My essays were eventually published in The New York Times, The New York Observer, and Harper’s Bazaar. My pay never matched the hours I put in, but for nine pleasant years I felt I’d found the exact right balance between creativity and professionalism. I was totally satisfied.
Until the morning of “The Shower Epiphany.”
On that day, instead of singing Broadway standards from my shower songbook, an original — both words and music — bubbled out of me. I sang about what I knew: motherhood.
Discovering A New Way Back into Music
As the bathroom mirrors fogged up, my mind cleared and I was in the midst of a “eureka” moment. For the first time in decades, I knew that I had found my path: I might not be able to perform songs on stage, but I could write them!
Wrapped in nothing but my towel, I ran to my tape recorder. I pressed “record” and sang with a joy I hadn’t felt since I was ten. I sat down at my desk and wrote a few more songs.
My husband encouraged me to find a professional arranger who would turn my songs into sheet music. “What you have here is musical theater,” he said.
And that was it! After over twenty years in the diaspora, I was back in showbiz!
Over the next few months I added scenes to my songs and, with the help of a friend, connected with Alice Jankell, who would become my partner in musical theater.
Our musical about motherhood dug into the “dark places” that mothers are afraid, or ashamed, to talk about — such as wanting time away from our kids or that, even though we love them, we may not always like our kids very much. A few months later I was accepted into the BMI Musical Theatre Workshop, a competitive, fully-funded, two-year program in musical theater songwriting. At the same time, Alice and I crafted our first actual show, Urban Momfare, about the friendship among three moms dealing with the over-competitiveness of other mothers on New York’s Upper East Side. Urban Momfare went on to win a Best Musical award in the 2014 New York International Fringe Festival.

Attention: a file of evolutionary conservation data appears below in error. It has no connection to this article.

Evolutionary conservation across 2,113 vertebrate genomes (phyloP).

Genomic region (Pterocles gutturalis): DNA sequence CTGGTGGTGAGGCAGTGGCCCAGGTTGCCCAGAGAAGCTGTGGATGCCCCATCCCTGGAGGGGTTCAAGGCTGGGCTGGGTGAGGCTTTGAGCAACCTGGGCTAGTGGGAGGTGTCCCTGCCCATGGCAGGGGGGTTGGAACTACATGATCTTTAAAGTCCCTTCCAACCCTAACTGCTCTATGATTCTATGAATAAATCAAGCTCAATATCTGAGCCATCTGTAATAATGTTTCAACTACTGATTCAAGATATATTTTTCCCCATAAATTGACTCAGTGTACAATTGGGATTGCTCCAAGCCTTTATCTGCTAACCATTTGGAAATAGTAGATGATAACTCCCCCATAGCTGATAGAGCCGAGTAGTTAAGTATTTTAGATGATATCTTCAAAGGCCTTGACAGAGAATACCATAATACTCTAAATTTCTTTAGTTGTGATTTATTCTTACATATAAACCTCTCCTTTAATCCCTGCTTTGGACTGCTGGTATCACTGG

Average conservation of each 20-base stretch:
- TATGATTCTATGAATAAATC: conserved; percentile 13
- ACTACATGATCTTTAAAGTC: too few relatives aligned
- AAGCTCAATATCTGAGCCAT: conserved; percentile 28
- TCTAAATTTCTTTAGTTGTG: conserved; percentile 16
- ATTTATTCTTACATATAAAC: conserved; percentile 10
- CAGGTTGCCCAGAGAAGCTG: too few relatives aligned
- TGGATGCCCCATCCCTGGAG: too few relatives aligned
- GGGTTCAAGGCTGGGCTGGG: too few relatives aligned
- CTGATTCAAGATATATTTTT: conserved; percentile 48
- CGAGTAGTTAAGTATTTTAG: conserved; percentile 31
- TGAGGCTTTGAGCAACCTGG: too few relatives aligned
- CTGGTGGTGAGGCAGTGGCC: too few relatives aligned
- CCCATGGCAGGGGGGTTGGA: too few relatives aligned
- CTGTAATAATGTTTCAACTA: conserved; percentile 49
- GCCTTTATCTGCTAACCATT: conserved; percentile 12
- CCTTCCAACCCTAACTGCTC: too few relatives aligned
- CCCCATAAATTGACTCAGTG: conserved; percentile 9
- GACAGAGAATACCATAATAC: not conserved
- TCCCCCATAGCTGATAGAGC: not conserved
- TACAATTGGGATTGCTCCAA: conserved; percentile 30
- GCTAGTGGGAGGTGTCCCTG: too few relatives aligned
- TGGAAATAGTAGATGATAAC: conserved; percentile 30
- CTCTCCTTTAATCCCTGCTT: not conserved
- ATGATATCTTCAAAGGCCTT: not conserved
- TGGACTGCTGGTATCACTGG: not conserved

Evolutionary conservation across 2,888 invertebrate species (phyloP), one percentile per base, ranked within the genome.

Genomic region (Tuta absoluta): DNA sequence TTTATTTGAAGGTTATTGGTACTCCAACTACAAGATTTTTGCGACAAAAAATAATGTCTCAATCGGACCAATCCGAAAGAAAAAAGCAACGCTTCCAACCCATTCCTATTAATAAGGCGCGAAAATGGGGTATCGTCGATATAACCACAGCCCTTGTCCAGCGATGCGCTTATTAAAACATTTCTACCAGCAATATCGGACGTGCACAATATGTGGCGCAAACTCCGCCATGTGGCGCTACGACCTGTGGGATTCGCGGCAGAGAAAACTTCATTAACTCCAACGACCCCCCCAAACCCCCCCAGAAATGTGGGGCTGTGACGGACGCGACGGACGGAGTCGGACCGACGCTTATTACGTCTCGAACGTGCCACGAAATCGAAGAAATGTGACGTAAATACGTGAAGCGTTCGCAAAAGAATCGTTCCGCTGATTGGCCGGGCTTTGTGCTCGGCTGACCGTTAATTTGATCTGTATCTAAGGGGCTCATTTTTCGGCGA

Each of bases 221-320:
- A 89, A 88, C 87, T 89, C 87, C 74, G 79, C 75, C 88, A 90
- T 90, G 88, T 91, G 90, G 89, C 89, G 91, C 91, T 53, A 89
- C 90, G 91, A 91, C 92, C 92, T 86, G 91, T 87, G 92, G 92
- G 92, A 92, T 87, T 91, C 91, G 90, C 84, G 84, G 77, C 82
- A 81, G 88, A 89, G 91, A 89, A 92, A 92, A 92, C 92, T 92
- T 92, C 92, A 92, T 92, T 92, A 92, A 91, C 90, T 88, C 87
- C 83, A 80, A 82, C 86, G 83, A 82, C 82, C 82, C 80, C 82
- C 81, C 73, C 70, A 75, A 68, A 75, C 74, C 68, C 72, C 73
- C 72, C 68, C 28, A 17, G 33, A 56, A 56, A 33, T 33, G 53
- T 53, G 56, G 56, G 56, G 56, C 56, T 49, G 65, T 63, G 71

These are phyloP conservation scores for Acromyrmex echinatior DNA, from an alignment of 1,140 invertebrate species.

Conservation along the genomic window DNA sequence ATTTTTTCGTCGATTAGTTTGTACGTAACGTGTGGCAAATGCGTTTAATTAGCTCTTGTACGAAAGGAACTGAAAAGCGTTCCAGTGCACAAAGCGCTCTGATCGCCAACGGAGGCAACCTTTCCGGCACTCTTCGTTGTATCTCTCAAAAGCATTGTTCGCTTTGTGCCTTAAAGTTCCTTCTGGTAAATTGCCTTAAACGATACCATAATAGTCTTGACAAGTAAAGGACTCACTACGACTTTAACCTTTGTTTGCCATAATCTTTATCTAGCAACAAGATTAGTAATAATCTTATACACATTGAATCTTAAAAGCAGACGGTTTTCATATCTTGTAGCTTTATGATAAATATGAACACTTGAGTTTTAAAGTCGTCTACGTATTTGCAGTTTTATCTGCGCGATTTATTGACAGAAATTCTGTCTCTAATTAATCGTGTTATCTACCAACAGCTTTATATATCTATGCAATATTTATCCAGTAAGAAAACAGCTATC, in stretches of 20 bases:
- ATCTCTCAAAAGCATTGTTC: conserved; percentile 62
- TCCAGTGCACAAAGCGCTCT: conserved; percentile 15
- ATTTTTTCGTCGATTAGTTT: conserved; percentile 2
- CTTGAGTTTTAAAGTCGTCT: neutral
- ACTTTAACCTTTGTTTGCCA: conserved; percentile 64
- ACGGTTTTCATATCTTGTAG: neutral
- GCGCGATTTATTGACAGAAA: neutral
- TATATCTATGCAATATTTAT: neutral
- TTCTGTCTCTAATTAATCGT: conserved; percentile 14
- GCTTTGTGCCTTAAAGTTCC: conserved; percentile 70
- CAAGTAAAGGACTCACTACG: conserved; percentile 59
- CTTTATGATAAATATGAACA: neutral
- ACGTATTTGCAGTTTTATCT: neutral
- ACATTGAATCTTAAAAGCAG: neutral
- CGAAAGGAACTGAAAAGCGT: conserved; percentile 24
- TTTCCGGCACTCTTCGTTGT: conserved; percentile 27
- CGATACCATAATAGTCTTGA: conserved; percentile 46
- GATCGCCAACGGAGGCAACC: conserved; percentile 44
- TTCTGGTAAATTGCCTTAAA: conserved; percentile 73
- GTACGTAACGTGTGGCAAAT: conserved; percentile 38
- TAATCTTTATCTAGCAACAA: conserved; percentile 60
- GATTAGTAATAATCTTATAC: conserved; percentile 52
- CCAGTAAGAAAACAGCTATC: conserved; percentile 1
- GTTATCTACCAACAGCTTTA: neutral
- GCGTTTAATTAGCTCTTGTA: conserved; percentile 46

We later wrote a second show called “Cicadas, the Musical,” about women in midlife, for Episode 4 (All the Young Dudes) of the digital series The Other F Word. Our latest project is Hillside, a musical located in an assisted living facility that examines the disparities between how the elderly are seen from the outside and how they see themselves. We laugh, that given how long it takes for shows to be developed, by the time Hillside gets produced we may be in assisted living ourselves.
Since giving up professional performing in my twenties, there had always been a gaping hole inside of me that nothing else could fill. Musical theater, which had occupied so much of my life as a child, began to seem like some kind of “Brigadoon” dream, but one that I might never find a way back to. I thought I would have to be content with singing at parties and going to see Broadway shows. I never envisioned that I could actually loop back to my “first love” at midlife.
Reclaiming My Childhood Passion for Good
Since reentering the theatrical sphere, I’ve heard stories of other people who have managed to reclaim a childhood passion in their forties. One is a doctor who became a stand-up comedienne, another is a judge, another is a physicist who is now a composer and a writer (he’s also still a physicist, which is actually kind of annoying!). These people are not just reinventing, but re-reinventing, because they are bushwhacking a path back to their truest and purest selves.
Many times I feel like I’m digging through a concrete wall to get into a room that is already filled with the fresh, eager young faces of newbies ready to do whatever it takes to make it big. But love, age, and a sense of time propel me forward. You can indeed go home again — but it may be through the back door, the window, or by squeezing down the chimney. We may enter that room sooty and soiled, wrinkled and carrying some belly fat, but we are always more than ready to put on that show.